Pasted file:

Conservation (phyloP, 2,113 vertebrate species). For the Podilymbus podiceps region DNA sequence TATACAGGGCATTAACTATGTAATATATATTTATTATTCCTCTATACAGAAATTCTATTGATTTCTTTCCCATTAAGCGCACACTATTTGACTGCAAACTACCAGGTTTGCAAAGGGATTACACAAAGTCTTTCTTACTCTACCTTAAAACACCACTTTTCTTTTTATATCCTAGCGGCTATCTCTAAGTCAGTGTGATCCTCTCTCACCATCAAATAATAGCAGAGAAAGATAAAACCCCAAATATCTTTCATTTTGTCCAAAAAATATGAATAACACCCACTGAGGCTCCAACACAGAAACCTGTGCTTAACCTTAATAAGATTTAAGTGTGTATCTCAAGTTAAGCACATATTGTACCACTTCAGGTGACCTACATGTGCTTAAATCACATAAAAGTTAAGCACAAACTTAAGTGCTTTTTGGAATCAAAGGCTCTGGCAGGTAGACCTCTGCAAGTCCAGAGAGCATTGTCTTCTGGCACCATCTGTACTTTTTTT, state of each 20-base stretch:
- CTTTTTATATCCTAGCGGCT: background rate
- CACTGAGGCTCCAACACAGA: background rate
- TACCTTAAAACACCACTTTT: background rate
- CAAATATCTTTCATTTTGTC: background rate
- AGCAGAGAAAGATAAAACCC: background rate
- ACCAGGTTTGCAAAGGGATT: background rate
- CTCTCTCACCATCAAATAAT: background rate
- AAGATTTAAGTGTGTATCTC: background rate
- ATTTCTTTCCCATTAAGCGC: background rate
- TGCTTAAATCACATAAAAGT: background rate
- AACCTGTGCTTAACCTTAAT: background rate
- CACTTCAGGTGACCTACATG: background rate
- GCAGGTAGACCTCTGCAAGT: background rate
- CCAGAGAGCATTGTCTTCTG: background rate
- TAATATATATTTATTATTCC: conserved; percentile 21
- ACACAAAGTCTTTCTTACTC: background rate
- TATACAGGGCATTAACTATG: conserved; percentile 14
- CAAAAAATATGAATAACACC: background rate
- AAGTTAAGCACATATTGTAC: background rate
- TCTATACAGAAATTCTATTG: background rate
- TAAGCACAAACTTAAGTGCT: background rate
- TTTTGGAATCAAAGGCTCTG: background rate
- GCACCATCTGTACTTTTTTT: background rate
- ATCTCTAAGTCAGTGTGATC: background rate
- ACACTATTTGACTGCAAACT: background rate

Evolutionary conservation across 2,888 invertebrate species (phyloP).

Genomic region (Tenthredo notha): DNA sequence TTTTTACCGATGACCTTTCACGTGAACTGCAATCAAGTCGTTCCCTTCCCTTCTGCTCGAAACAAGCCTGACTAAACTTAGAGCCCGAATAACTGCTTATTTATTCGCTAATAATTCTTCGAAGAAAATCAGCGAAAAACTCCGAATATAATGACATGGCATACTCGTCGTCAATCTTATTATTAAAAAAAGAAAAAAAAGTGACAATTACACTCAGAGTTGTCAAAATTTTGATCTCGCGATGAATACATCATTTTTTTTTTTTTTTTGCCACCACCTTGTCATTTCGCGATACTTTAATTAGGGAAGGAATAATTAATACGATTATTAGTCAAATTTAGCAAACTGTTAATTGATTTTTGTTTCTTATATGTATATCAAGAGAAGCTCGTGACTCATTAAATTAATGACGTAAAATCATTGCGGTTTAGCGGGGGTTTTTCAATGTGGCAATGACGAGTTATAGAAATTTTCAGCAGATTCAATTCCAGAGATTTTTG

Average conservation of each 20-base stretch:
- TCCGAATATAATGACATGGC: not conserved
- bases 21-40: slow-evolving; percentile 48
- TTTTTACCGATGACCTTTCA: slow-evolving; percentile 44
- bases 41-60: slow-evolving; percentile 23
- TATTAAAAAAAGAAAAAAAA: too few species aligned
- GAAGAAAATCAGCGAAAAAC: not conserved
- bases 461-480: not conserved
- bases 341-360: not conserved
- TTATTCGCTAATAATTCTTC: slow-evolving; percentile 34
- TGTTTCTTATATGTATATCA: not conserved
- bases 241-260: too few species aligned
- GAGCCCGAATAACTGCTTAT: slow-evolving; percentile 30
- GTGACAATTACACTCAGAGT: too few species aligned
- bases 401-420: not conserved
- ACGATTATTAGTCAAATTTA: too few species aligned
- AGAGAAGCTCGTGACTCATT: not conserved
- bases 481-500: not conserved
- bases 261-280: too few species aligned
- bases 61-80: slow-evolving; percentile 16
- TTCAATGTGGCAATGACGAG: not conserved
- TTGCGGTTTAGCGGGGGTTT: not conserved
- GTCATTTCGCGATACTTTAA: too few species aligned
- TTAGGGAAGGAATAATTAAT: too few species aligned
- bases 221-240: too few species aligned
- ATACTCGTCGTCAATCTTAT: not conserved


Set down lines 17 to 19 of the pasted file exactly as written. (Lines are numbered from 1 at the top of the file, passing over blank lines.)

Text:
- ACACAAAGTCTTTCTTACTC: background rate
- TATACAGGGCATTAACTATG: conserved; percentile 14
- CAAAAAATATGAATAACACC: background rate